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Series: w78:2010 (browse)
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Sahlin P, Johansson C

NMF-based aspect models in stepexpress forbuilding and process plant simulation

Abstract: Automated design performance assessment through simulation will be an important aspect of future product model technology. The research in this area has so far been focused on traditional simulation tools. However, the rapid development of new structurally different tools calls for a shift of attention. New object-oriented methods of describing simulation models can and should be integrated with the product model itself. In this paper we will briefly review a current development trend in continuous simulation and present a new language for model description, Neutral Model Format (NMF), which in recent years has gained considerable attention in the field of building simulation. The possibility of joining the continued NMF development with the STEP domain is discussed and some examples of NMF based EXPRESS models are presented.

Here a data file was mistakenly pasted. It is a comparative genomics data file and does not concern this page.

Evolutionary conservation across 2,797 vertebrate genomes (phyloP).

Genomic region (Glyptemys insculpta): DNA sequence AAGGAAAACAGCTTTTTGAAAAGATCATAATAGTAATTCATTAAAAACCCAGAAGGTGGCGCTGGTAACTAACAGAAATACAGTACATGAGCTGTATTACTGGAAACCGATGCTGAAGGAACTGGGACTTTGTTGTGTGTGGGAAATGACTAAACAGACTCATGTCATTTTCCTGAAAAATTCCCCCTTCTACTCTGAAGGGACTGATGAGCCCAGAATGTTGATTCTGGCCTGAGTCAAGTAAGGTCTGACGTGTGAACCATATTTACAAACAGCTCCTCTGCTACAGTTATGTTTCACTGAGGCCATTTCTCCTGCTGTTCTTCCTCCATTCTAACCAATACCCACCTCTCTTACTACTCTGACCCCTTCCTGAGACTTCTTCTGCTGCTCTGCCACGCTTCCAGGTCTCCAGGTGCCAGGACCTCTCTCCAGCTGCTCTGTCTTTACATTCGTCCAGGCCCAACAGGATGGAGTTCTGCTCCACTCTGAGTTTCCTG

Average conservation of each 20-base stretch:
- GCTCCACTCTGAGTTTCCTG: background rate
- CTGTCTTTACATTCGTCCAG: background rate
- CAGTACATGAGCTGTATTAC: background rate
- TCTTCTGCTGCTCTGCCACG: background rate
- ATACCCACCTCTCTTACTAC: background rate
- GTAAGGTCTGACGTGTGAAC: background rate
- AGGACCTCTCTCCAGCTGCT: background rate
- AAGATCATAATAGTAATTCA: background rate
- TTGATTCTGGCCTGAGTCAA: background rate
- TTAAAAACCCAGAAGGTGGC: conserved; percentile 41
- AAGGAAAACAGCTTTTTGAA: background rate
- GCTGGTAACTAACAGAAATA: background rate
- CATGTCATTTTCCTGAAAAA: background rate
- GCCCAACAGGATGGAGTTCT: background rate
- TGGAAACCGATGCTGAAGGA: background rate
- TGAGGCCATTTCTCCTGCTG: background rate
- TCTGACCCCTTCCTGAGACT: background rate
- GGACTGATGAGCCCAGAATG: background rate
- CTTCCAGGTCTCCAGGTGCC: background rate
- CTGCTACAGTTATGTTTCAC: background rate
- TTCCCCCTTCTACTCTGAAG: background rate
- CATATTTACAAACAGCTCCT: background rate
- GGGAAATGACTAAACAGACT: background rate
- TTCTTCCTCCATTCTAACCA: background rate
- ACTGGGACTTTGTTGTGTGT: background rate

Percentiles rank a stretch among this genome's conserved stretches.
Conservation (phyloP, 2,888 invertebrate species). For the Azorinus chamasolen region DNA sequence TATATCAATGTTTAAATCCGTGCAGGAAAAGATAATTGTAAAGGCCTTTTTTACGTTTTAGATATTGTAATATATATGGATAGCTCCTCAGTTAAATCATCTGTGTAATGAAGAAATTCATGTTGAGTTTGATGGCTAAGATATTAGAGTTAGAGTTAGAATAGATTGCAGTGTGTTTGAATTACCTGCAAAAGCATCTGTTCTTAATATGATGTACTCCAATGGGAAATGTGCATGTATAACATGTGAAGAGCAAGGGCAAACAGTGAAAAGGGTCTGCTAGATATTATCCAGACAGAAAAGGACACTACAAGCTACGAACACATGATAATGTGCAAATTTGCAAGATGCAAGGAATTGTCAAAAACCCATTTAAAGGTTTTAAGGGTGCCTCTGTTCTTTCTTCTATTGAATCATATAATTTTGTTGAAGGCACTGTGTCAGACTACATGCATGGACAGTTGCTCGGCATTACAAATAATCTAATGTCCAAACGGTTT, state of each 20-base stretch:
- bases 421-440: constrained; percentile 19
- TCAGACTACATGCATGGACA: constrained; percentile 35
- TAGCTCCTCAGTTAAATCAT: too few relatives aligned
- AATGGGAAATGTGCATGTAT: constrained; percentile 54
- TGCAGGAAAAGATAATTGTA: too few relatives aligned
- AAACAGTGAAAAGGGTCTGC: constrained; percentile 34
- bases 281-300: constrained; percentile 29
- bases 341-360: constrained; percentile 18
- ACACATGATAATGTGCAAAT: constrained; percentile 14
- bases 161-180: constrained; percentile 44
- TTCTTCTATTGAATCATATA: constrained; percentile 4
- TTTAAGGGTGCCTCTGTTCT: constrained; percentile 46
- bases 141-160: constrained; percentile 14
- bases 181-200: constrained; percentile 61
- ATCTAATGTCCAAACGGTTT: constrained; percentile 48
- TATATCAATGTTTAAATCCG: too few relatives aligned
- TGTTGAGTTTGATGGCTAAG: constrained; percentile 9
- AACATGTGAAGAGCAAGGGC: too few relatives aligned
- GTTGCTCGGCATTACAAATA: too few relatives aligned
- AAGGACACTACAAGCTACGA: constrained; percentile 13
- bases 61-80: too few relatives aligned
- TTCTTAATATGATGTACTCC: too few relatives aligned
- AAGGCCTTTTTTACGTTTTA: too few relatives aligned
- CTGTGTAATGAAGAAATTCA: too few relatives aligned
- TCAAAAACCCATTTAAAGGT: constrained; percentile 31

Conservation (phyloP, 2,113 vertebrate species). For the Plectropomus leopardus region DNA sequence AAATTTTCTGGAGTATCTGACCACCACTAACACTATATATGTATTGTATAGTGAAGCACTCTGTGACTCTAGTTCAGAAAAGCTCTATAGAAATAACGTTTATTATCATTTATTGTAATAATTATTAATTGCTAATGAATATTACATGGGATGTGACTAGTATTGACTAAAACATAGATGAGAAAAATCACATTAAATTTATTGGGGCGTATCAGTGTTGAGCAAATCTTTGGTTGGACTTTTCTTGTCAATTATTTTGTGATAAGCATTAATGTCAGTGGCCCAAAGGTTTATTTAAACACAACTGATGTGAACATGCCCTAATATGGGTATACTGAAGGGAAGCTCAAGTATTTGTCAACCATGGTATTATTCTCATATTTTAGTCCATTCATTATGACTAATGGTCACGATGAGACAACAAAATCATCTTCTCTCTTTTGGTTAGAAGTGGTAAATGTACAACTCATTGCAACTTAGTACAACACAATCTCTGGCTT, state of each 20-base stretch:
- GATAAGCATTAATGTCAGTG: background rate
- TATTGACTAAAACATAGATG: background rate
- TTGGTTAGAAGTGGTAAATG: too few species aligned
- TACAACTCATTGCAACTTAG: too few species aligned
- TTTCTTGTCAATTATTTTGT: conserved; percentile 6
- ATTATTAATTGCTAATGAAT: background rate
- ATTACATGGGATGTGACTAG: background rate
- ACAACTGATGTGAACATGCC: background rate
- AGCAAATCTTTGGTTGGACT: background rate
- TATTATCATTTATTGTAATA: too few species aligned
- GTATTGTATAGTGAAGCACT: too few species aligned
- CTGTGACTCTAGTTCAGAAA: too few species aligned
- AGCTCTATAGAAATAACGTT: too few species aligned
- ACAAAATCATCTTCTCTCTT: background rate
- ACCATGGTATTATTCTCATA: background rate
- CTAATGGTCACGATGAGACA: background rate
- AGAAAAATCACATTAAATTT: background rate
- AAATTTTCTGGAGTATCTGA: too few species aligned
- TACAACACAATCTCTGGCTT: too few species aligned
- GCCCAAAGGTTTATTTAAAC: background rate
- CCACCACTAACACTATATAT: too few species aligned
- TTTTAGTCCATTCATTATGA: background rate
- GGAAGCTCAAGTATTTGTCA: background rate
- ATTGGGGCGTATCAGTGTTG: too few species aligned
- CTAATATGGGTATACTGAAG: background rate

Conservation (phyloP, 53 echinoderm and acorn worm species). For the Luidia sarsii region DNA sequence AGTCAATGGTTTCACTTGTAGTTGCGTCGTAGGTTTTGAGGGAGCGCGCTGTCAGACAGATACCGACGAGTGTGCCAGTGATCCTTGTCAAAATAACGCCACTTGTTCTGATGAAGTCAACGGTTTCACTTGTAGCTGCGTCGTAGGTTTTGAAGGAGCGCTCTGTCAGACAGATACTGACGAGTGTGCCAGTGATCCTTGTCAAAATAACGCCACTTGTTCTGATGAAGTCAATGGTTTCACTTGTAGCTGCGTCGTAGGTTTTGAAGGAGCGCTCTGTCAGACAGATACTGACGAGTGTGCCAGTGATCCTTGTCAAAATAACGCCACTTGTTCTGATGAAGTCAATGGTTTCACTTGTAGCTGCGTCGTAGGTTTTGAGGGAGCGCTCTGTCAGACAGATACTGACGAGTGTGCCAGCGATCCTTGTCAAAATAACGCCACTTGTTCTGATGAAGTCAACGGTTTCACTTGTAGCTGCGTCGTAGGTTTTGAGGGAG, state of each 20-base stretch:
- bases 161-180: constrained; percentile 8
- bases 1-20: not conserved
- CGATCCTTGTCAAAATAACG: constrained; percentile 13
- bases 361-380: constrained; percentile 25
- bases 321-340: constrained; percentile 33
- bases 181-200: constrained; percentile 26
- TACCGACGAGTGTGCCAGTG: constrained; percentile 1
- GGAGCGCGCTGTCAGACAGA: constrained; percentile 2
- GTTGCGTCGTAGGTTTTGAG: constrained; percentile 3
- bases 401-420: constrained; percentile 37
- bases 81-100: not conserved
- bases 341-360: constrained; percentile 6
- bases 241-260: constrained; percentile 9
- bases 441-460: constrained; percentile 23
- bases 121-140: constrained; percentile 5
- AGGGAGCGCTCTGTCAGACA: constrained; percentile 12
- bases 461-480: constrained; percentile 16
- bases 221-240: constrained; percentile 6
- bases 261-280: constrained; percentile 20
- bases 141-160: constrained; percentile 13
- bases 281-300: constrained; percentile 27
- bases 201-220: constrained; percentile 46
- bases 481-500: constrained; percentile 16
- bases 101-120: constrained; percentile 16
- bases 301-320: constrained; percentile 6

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Full text: content.pdf (1,166,713 bytes) (available to registered users only)

Series: w78:1994 (browse)
Cluster: papers of the same cluster (result of machine made clusters)
Class: class.represent (0.020316) class.software development (0.018447) class.social (0.011887)
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Permission to reproduce these papers has been graciously provided by VTT, Espoo, Finland.


Samuelson O

A study of the use of IT in the construction industry